Law - Unit 3 - Mock Exam Question

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Criminal Law

The actus reus of a crime is all the elements of the offence committed other than the state of mind of the defendant. If the accused is to be found guilty of a crime, his or her behaviour in committing the actus reus must have been voluntary. In R v Burgess (1991) the defendant was sleep walking when he attacked someone, he was acquitted because it was said his conduct was involuntary. Crimes can be divided into three types depending on the nature of their actus reus. Firstly, a conduct crime is where the defendant will be liable simply by his conduct, the result of the defendant’s actions is irrelevant. An example is perjury, where someone makes a false statement whilst under oath, whether the statement affects the outcome of the trial is not important, the offence has still been committed.

   Secondly, a state of affairs crime is where the defendant will be liable for an offence simply by being in a particular place when the state of affairs has been declared wrong. An example is where someone is in a place they are not allowed to be in. In R v Larsonneur (1933) the defendants permission to be in the United Kingdom had expired. She went to Ireland but was sent back to the United Kingdom when it was discovered that she did not have permission to be in Ireland. She was arrested and charged simply because she was in a country she wasn’t allowed to be. It did not matter that she did not wish to return to England but the Irish authorities sent her.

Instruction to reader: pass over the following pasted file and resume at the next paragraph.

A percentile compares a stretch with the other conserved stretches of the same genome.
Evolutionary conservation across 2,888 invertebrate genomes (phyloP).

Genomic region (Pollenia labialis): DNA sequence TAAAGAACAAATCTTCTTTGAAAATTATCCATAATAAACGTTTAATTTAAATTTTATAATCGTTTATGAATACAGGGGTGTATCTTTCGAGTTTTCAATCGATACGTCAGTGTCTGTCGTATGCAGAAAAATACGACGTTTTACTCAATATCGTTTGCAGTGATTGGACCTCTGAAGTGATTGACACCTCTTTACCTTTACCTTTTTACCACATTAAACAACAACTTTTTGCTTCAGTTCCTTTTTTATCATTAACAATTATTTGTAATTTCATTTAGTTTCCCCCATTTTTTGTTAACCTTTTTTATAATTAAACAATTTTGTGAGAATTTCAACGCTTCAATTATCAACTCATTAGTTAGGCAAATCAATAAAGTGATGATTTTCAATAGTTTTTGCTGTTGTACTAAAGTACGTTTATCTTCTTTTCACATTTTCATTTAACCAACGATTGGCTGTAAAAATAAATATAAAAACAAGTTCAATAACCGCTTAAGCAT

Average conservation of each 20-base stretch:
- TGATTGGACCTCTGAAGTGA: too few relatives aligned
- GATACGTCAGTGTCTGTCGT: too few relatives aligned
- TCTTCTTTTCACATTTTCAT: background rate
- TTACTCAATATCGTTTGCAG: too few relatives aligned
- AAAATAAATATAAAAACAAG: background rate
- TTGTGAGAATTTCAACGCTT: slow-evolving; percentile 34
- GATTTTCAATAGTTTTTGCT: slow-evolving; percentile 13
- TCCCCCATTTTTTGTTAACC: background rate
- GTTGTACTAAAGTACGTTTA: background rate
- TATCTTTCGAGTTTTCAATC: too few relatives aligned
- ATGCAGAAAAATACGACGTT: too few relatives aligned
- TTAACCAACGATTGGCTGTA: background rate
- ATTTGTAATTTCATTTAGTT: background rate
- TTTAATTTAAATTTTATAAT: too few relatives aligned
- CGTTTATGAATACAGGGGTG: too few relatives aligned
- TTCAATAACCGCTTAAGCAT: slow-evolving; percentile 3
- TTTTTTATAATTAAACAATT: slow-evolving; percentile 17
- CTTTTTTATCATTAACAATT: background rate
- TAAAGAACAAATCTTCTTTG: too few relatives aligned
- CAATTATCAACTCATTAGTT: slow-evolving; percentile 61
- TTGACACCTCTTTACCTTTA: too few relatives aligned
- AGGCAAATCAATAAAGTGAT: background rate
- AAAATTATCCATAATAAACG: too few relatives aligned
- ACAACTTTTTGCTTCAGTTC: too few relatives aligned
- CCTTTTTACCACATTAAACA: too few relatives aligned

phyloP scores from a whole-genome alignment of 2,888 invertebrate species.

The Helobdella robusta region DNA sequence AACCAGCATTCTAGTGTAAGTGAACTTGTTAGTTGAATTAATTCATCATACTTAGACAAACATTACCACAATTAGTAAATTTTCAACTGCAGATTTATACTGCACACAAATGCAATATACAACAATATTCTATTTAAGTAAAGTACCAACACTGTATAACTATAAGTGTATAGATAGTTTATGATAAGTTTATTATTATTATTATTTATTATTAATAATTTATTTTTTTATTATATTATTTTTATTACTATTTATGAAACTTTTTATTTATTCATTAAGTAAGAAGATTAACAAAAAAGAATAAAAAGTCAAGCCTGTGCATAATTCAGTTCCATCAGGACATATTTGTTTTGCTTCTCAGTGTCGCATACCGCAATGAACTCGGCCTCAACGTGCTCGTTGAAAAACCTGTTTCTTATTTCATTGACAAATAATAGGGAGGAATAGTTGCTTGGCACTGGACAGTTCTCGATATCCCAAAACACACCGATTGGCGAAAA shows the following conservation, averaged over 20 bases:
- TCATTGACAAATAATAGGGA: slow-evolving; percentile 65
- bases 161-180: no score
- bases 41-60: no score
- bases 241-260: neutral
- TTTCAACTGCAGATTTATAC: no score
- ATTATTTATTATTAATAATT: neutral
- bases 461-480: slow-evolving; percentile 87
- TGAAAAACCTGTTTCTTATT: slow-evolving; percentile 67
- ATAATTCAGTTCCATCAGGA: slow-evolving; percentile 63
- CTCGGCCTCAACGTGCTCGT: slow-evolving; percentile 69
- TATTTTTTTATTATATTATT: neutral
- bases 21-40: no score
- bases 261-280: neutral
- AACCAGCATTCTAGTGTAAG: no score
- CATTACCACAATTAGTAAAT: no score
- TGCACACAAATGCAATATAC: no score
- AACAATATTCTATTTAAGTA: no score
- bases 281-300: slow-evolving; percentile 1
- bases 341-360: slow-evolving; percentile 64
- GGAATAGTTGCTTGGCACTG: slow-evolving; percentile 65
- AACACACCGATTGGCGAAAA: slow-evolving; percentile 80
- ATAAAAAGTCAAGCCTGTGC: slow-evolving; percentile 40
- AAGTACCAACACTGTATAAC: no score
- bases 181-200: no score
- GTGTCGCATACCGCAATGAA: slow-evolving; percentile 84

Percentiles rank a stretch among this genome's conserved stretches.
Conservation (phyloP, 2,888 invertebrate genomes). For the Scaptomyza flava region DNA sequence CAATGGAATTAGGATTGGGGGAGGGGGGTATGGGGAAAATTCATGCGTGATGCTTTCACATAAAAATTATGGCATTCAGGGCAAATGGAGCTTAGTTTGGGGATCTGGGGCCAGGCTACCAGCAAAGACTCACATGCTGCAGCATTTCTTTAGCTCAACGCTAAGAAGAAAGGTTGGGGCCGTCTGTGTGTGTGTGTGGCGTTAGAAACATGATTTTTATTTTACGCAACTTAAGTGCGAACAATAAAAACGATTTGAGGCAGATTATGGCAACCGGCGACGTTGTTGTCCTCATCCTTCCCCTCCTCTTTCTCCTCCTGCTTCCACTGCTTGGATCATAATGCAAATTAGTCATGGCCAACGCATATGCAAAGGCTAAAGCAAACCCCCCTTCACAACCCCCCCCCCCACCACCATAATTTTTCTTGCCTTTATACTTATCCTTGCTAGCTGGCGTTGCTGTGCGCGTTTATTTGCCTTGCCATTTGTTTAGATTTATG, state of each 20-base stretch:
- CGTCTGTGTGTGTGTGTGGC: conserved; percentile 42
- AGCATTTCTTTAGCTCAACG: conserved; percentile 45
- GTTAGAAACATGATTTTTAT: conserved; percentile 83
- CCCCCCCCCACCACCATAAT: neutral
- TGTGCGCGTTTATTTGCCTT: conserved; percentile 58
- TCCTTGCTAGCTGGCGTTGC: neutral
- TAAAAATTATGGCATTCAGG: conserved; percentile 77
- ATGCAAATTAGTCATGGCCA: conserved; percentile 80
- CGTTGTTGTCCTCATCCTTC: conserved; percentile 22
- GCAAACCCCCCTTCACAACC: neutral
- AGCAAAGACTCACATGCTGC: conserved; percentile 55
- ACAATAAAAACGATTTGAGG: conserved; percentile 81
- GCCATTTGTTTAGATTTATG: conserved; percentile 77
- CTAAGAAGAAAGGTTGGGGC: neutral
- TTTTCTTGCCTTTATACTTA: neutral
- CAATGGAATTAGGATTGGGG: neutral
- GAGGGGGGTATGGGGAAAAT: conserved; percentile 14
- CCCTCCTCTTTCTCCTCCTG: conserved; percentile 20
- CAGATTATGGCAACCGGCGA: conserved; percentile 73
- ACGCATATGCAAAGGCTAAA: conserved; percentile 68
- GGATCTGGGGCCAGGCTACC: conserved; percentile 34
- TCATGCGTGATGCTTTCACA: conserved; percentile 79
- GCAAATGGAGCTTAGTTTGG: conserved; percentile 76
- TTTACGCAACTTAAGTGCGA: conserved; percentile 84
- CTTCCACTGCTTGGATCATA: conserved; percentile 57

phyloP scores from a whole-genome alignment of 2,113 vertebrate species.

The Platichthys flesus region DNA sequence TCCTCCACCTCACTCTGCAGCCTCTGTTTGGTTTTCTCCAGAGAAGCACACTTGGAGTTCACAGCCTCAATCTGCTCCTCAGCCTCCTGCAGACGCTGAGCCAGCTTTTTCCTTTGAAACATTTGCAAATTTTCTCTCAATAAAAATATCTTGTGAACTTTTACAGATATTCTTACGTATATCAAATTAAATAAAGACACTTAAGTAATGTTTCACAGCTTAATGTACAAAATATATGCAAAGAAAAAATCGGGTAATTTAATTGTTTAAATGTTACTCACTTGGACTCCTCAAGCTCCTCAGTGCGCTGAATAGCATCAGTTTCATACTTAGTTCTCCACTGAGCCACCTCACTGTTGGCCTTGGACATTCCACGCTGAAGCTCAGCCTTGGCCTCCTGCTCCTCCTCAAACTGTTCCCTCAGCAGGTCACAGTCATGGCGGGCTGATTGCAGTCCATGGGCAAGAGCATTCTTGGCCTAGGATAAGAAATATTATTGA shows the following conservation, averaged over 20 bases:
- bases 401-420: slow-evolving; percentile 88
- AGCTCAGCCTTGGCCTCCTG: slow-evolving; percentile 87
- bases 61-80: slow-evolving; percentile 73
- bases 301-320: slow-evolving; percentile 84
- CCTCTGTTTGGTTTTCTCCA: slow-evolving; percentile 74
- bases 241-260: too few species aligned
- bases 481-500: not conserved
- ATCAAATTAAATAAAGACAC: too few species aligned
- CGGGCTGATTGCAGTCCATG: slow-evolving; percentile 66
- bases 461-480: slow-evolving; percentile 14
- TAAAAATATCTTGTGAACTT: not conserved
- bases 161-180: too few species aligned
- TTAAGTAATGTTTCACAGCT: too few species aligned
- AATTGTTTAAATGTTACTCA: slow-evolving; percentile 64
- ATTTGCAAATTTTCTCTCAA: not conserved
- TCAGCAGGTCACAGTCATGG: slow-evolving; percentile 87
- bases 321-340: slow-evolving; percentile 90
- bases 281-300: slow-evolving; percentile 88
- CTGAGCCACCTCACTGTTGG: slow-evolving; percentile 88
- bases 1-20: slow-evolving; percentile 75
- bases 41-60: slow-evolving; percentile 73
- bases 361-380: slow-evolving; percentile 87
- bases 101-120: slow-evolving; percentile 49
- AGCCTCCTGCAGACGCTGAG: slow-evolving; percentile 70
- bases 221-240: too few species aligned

Thirdly, a result crime is where the defendant must have caused a certain result to be liable. An example is murder, where the actual death of the victim has to occur.

   Result crimes raise the issue of causation: the result must be proved to have been caused by the defendant’s act. Difficulties may arise when there is more than one cause of the result. This could be the act or omission of a third party which occurs after the defendants act, and before the result constituting the offence, a special characteristic of the victim that means the harm they suffered is more severe than the average person, the victims own act, medical treatment or a natural but unpredictable event. For the defendant to be liable factual and legal causation must be proved.

   Factual causation is established by two things. Firstly, that but for the conduct of the defendant, the result of the offence would not have occurred as and when it did. Thus, a defendant will not be liable for a death if the victim would have died at the same time regardless of the defendant’s act or omission. This is demonstrated in the case of R v White (1910) where the defendant gave his mother poison, but before it had a chance to take effect, she died of a heart attack which was not caused by the poison. So he was not liable for her death.

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   Secondly the original injury arising from the defendants conduct must be more than a minimal cause of the result constituting the offence. This is known as the de minimis rule. So pricking the thumb of a woman bleeding to death would hasten her death, but not enough to be the real cause of it.

   Legal causation can be proved by one of the following three ways or by a combination of them. Firstly, the original injury was still an operative and significant cause at the time the result of the offence occurred. In R v Malcherek and ...

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